Avalanche Advisory

Turnagain Area Avalanche Advisory
Tuesday, March 27th 2018 7:00 am by Wendy Wagner
ARCHIVED ADVISORY - All advisories expire after 24 hours from the posting date/time.
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The Bottom Line

The avalanche danger continues to be MODERATE above 1500’ on all aspects. Triggering a hard slab avalanche 2-4 feet thick remains a possibility. These hard slabs can be remotely triggered from the side or below. Additionally, watch for old wind slabs in steep rocky terrain and give cornices a wide berth. 

Similar avalanche concerns exist in the Summit Lake area  and other zones on the Kenai.

 Show the Complete North American Avalanche Danger Scale
2 Moderate Alpine / Above 2,500' Travel Advice: Heightened avalanche conditions on specific terrain features. Evaluate snow and terrain carefully; identify features of concern.
2 Moderate Treeline / 1,000'-2,500' Travel Advice: Heightened avalanche conditions on specific terrain features. Evaluate snow and terrain carefully; identify features of concern.
1 Low Below Treeline / Below 1,000' Travel Advice: Generally safe avalanche conditions. Watch for unstable snow on isolated terrain features.
Avalanche Problem 1

Deep Persistent Slabs

Almost Certain
Very Likely


Very Large


Triggering a hard slab avalanche is still our primary concern in the backcountry despite the quiet weather. It has been over two weeks since the last snowfall event and four days since the last human triggered avalanche; yet with the hard-pack surface conditions, there haven't been many folks out lately testing the slopes. Hiding under the snow surface are weak layers in the snowpack that just will not go away. However, with time they are becoming more and more difficult to trigger, trending toward unlikely. Hence, we are in a low probability, high consequence situation. The tricky part about this is, the pack appears to be stable but the chance remains for an unmanageable and destructive avalanche if a person hits just the wrong spot.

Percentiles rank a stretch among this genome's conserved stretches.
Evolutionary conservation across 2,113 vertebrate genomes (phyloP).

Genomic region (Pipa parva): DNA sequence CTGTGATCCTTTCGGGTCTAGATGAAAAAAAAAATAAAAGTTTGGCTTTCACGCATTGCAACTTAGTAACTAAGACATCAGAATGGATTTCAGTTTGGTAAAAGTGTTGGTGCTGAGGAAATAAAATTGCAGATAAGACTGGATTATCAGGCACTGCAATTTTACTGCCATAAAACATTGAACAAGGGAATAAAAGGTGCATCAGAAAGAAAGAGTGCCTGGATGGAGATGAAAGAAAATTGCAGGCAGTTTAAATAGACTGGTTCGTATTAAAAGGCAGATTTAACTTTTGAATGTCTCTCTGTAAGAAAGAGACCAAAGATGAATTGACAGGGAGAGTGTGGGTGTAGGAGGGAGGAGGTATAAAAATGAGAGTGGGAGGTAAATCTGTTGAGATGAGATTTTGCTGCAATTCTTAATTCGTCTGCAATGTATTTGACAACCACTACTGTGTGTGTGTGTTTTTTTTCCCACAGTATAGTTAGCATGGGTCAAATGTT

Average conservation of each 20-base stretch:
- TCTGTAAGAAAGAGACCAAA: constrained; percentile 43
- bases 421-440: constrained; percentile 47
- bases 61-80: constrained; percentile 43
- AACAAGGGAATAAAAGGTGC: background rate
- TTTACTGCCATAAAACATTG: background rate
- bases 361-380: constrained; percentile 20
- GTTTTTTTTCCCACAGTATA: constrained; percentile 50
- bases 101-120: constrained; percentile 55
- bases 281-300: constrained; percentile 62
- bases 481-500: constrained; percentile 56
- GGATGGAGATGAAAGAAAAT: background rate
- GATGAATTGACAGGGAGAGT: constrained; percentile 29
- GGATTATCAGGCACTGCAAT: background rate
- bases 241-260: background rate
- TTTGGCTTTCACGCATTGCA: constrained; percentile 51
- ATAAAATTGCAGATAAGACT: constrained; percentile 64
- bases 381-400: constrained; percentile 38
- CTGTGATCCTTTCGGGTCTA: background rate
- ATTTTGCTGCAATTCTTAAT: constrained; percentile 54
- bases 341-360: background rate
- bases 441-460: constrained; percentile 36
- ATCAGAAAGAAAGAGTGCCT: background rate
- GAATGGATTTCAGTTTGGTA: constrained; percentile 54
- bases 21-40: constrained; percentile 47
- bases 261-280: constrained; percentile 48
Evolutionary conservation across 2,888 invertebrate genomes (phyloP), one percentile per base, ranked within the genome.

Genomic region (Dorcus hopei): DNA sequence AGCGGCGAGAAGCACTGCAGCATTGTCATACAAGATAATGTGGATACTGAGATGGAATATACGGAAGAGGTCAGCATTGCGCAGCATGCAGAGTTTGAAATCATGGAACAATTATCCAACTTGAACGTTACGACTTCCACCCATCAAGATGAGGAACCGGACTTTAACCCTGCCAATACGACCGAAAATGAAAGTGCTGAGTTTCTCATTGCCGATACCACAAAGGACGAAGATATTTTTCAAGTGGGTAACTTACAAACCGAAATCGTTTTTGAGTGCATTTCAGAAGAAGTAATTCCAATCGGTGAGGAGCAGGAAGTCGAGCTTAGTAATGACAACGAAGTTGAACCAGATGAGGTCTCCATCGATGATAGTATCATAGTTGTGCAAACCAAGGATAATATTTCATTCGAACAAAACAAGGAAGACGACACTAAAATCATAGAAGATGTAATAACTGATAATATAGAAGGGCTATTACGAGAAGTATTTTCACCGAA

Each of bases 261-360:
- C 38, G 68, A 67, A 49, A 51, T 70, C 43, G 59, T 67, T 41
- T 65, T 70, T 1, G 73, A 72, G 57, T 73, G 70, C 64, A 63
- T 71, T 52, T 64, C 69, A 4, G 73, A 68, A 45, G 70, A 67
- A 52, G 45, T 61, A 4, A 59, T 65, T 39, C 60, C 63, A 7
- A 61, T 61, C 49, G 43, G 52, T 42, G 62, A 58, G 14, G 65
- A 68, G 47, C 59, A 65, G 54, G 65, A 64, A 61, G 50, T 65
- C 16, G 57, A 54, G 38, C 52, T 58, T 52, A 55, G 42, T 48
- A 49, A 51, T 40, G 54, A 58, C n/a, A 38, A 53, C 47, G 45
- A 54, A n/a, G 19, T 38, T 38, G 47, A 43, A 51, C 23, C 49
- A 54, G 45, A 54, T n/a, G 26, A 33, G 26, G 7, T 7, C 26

To recap, the weak layers in question were formed back in January. They are facets sitting on a slick melt/freeze crust at the mid elevations and facets mixed with buried surface hoar at the upper elevations. The slab on top is 2-4' thick and very hard due to a strong Northwest wind event that ended last Thursday. This wind event caused unusual loading patterns avalanches could be triggered in unexpected places for those with a lot of familiarity of the area.

With sunny skies forecast later this week and partly cloudy skies today and tomorrow, there is little in the way of weather that will impact our old and tired snowpack - except for the sun. We can't forget that spring is here; even though temperatures have been relatively cool, this could change any day now. Many folks are taking advantage of the snow conditions by long tours and exploring. If this is the case, know that triggering a slab from the flats below a slope is possible. Being aware of runout zones and considering how far an avalanche could send debris should be in the forefront of our minds. Additionally, no obvious signs of instability may be present before a slope releases and it may be the 10th skier or snowmachiner onto a slope that finds a trigger point. 


Goat Mountain and Goat Couloir pictured below with some old debris down the main chute. There is also what could be newer debris from last weekend coming from steep rocky terrain out of sight on the looker's right. Springtime is here and as rocks warm with the sun, wet loose and wet slab avalanches should be on our radar. We don't want to be in the path of even a small wet slide.


Seattle Ridge - this Southeast facing terrain (that faces the Seward Hwy) is one of the first areas to have wet avalanches during the onset of the spring warm-up. So far the snow remains cold and crusty, but this could change quickly if sun and warm temperatures arrive this week. 




Other avalanche issues to keep in mind: